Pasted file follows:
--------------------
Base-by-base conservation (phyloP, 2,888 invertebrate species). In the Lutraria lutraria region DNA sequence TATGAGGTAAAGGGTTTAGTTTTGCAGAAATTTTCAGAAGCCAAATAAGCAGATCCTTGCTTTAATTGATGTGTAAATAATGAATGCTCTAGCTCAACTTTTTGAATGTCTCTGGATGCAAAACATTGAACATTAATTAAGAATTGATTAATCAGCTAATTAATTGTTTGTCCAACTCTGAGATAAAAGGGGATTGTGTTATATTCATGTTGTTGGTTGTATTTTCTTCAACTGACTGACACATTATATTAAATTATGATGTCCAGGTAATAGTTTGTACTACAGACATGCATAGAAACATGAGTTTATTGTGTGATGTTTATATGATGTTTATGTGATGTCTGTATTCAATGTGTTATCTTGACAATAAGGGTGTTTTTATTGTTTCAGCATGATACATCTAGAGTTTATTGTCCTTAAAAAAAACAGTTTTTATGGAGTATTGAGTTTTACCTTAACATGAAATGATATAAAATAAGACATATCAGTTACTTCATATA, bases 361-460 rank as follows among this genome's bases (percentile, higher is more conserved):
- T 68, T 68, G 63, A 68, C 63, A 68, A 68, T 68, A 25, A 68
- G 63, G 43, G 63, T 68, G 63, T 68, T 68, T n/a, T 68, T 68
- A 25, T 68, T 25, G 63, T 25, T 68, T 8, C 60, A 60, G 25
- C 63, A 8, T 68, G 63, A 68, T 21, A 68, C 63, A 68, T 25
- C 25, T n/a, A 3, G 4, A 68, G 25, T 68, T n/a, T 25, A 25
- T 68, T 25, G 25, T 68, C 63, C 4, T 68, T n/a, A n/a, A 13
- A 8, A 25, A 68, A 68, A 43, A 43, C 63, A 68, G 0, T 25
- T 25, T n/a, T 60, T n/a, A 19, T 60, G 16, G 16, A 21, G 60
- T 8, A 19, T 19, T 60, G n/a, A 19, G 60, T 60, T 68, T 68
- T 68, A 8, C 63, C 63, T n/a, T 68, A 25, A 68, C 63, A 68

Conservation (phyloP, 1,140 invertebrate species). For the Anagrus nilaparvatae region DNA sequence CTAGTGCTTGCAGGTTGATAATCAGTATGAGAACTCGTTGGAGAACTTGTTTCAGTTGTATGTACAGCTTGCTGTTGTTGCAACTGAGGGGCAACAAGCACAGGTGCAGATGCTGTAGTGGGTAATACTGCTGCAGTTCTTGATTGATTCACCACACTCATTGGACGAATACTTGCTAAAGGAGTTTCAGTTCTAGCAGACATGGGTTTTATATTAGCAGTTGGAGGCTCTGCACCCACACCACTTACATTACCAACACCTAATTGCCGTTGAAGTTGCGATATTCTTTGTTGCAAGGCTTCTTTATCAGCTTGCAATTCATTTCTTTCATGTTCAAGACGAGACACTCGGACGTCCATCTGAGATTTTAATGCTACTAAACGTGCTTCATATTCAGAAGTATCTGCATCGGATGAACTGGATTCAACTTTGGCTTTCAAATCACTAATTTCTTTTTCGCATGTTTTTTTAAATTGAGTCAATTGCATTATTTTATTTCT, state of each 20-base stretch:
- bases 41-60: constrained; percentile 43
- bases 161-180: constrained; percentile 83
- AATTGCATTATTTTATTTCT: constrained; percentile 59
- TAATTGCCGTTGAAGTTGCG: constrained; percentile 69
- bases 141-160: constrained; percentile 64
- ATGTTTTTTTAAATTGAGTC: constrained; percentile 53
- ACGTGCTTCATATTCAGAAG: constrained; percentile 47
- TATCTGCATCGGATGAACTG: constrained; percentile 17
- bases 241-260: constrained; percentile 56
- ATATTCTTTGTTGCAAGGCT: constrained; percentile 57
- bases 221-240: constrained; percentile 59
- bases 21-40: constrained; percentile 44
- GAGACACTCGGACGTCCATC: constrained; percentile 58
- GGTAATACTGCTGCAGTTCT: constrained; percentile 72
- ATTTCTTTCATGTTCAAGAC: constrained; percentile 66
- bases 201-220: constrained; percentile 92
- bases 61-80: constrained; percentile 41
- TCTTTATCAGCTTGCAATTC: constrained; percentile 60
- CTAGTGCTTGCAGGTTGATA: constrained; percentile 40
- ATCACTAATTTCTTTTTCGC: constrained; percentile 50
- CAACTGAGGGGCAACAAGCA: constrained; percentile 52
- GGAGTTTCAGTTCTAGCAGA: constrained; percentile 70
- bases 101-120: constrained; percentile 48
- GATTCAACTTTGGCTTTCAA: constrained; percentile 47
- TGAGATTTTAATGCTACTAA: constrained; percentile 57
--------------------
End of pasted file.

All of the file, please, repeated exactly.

Base-by-base conservation (phyloP, 2,888 invertebrate species). In the Lutraria lutraria region DNA sequence TATGAGGTAAAGGGTTTAGTTTTGCAGAAATTTTCAGAAGCCAAATAAGCAGATCCTTGCTTTAATTGATGTGTAAATAATGAATGCTCTAGCTCAACTTTTTGAATGTCTCTGGATGCAAAACATTGAACATTAATTAAGAATTGATTAATCAGCTAATTAATTGTTTGTCCAACTCTGAGATAAAAGGGGATTGTGTTATATTCATGTTGTTGGTTGTATTTTCTTCAACTGACTGACACATTATATTAAATTATGATGTCCAGGTAATAGTTTGTACTACAGACATGCATAGAAACATGAGTTTATTGTGTGATGTTTATATGATGTTTATGTGATGTCTGTATTCAATGTGTTATCTTGACAATAAGGGTGTTTTTATTGTTTCAGCATGATACATCTAGAGTTTATTGTCCTTAAAAAAAACAGTTTTTATGGAGTATTGAGTTTTACCTTAACATGAAATGATATAAAATAAGACATATCAGTTACTTCATATA, bases 361-460 rank as follows among this genome's bases (percentile, higher is more conserved):
- T 68, T 68, G 63, A 68, C 63, A 68, A 68, T 68, A 25, A 68
- G 63, G 43, G 63, T 68, G 63, T 68, T 68, T n/a, T 68, T 68
- A 25, T 68, T 25, G 63, T 25, T 68, T 8, C 60, A 60, G 25
- C 63, A 8, T 68, G 63, A 68, T 21, A 68, C 63, A 68, T 25
- C 25, T n/a, A 3, G 4, A 68, G 25, T 68, T n/a, T 25, A 25
- T 68, T 25, G 25, T 68, C 63, C 4, T 68, T n/a, A n/a, A 13
- A 8, A 25, A 68, A 68, A 43, A 43, C 63, A 68, G 0, T 25
- T 25, T n/a, T 60, T n/a, A 19, T 60, G 16, G 16, A 21, G 60
- T 8, A 19, T 19, T 60, G n/a, A 19, G 60, T 60, T 68, T 68
- T 68, A 8, C 63, C 63, T n/a, T 68, A 25, A 68, C 63, A 68

Conservation (phyloP, 1,140 invertebrate species). For the Anagrus nilaparvatae region DNA sequence CTAGTGCTTGCAGGTTGATAATCAGTATGAGAACTCGTTGGAGAACTTGTTTCAGTTGTATGTACAGCTTGCTGTTGTTGCAACTGAGGGGCAACAAGCACAGGTGCAGATGCTGTAGTGGGTAATACTGCTGCAGTTCTTGATTGATTCACCACACTCATTGGACGAATACTTGCTAAAGGAGTTTCAGTTCTAGCAGACATGGGTTTTATATTAGCAGTTGGAGGCTCTGCACCCACACCACTTACATTACCAACACCTAATTGCCGTTGAAGTTGCGATATTCTTTGTTGCAAGGCTTCTTTATCAGCTTGCAATTCATTTCTTTCATGTTCAAGACGAGACACTCGGACGTCCATCTGAGATTTTAATGCTACTAAACGTGCTTCATATTCAGAAGTATCTGCATCGGATGAACTGGATTCAACTTTGGCTTTCAAATCACTAATTTCTTTTTCGCATGTTTTTTTAAATTGAGTCAATTGCATTATTTTATTTCT, state of each 20-base stretch:
- bases 41-60: constrained; percentile 43
- bases 161-180: constrained; percentile 83
- AATTGCATTATTTTATTTCT: constrained; percentile 59
- TAATTGCCGTTGAAGTTGCG: constrained; percentile 69
- bases 141-160: constrained; percentile 64
- ATGTTTTTTTAAATTGAGTC: constrained; percentile 53
- ACGTGCTTCATATTCAGAAG: constrained; percentile 47
- TATCTGCATCGGATGAACTG: constrained; percentile 17
- bases 241-260: constrained; percentile 56
- ATATTCTTTGTTGCAAGGCT: constrained; percentile 57
- bases 221-240: constrained; percentile 59
- bases 21-40: constrained; percentile 44
- GAGACACTCGGACGTCCATC: constrained; percentile 58
- GGTAATACTGCTGCAGTTCT: constrained; percentile 72
- ATTTCTTTCATGTTCAAGAC: constrained; percentile 66
- bases 201-220: constrained; percentile 92
- bases 61-80: constrained; percentile 41
- TCTTTATCAGCTTGCAATTC: constrained; percentile 60
- CTAGTGCTTGCAGGTTGATA: constrained; percentile 40
- ATCACTAATTTCTTTTTCGC: constrained; percentile 50
- CAACTGAGGGGCAACAAGCA: constrained; percentile 52
- GGAGTTTCAGTTCTAGCAGA: constrained; percentile 70
- bases 101-120: constrained; percentile 48
- GATTCAACTTTGGCTTTCAA: constrained; percentile 47
- TGAGATTTTAATGCTACTAA: constrained; percentile 57